5. It makes you survey relevant literature.
  6. It exposes you and your audience to new concepts.
  7. It exposes your audience to relevant literature.
  8. It improves the reading habits of you and your audience.
  9. It gets clever people talking to each other.
  10. It gives people a break from practical science.

It also provides a platform for people to share ideas based on their collective scientific experience. And every participant has a unique set of skills. So every participant has the potential to provide valuable insight.

This is what a good journal club should illicit.

Think of journal club as reading a book. It’s going to enrich you and add beneficially to the sum of your mental furniture, but you won’t know how until you’ve read it.

Need empirical evidence to convince you? Okay!

In 1988 a group of medical interns was split into two groups. One received journal club teaching and the other received a series of seminars. Approximately 86% of the journal club group reported improved reading habits. This compares to 0% in the group who received seminar-based teaching. [1]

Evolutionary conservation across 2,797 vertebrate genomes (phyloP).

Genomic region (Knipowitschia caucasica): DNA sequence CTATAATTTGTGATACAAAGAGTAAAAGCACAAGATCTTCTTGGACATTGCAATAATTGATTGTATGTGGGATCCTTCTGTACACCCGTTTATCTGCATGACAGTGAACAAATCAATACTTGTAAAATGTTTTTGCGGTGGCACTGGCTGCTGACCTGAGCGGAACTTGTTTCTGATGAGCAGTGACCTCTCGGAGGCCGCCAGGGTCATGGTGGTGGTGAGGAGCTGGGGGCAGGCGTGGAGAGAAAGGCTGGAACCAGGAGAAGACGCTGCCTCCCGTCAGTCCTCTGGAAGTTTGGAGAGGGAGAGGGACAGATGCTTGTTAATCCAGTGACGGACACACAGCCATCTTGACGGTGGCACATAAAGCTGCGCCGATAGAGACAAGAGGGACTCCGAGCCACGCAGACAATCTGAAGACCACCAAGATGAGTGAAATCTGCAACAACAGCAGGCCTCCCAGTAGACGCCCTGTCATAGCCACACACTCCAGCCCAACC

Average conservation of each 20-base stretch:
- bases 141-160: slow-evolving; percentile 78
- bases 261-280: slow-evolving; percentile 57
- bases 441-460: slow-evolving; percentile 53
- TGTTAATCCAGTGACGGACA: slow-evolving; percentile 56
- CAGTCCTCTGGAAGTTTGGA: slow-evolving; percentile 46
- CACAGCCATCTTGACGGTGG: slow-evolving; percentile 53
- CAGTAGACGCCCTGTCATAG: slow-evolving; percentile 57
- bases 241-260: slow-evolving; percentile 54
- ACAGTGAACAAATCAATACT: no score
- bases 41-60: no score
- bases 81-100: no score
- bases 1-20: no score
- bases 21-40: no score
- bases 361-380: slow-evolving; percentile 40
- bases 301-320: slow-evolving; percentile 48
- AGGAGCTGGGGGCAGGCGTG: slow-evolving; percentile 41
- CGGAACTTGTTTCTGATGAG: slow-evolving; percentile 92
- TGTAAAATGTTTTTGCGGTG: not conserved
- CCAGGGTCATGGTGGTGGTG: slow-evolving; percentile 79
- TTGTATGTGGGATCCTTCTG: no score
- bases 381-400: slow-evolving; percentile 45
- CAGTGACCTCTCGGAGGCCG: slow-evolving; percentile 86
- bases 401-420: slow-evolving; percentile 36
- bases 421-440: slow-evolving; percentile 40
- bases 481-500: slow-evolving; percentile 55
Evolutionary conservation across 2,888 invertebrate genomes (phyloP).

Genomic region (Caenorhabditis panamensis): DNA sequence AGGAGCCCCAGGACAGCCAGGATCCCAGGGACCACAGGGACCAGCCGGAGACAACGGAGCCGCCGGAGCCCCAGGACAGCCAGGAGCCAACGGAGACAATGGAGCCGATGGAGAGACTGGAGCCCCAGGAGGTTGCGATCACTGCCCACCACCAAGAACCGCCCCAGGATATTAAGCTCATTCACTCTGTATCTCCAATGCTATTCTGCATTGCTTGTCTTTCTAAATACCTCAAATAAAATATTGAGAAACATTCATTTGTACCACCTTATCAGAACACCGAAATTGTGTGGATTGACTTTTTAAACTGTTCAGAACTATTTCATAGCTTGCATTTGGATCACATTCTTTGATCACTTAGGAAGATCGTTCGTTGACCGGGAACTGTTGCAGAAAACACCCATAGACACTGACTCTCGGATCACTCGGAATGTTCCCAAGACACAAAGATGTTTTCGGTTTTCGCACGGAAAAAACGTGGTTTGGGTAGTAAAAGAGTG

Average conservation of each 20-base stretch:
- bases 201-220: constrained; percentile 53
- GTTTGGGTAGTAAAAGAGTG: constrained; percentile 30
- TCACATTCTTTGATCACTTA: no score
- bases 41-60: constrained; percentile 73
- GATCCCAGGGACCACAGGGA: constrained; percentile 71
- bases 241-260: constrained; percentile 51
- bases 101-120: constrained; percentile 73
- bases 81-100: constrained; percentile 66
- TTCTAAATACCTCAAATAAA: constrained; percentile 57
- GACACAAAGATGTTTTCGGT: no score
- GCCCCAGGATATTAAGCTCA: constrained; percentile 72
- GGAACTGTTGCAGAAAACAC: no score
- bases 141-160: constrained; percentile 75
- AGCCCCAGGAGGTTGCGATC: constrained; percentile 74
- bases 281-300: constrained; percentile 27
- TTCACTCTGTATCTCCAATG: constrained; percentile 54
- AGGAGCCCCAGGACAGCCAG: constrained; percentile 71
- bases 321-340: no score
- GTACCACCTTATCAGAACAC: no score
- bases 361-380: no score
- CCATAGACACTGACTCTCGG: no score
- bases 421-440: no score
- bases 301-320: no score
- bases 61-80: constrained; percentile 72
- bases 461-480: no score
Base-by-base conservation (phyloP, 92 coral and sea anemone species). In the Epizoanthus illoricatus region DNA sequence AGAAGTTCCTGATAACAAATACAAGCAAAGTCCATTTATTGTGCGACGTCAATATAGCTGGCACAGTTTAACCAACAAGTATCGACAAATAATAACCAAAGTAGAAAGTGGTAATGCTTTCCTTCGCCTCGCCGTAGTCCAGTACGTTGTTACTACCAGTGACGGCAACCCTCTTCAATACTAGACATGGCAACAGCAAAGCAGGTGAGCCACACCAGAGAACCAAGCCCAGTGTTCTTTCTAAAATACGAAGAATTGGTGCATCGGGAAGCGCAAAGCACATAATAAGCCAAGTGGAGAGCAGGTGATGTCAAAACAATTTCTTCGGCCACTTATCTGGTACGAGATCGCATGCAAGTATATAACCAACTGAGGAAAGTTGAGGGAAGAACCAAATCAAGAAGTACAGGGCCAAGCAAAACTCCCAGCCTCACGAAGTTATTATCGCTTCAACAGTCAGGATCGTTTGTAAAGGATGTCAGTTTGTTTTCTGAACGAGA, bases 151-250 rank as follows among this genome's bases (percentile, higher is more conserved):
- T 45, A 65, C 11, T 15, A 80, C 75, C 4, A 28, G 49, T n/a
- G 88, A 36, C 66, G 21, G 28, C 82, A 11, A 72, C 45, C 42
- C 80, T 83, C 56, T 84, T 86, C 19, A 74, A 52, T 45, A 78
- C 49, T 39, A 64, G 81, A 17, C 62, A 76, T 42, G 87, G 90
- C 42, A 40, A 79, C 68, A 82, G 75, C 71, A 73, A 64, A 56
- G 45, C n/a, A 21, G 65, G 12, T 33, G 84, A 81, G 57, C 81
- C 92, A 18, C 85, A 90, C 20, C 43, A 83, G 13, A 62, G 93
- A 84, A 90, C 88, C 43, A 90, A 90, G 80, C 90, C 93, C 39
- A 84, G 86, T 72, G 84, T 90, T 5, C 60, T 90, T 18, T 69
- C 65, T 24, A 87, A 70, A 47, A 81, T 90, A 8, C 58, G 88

Journal Club Template Structure

So now you know what journal club is, you might wonder, “how is it organized and structured?”

That’s what the rest of this article delves into. If you’re in a rush and need to head back to the lab, here’s a graphical summary (Figure 1).

A summary of how to organize, prepare, and present journal club.
Figure 1. A summary of how to organize, prepare, and present journal club. (Image credit: Thomas Warwick.)

Nobody likes meetings that flounder around and run over time. And while I have no data to prove it, I reckon people take less away from such meetings. Here’s a basic journal club template that assumes you are the presenter.

Introduce the Paper, Topic, Journal, and Authors

Let your audience know what you will be talking about before diving right in. Remember that repetition (of the important bits) can be a good thing.

Introducing the journal in which the paper is published will give your audience a rough idea of the prestige of the work.

And introducing the authors and their respective institutes gives your audience the option of stowing this information away and following it up with further reading in their own time.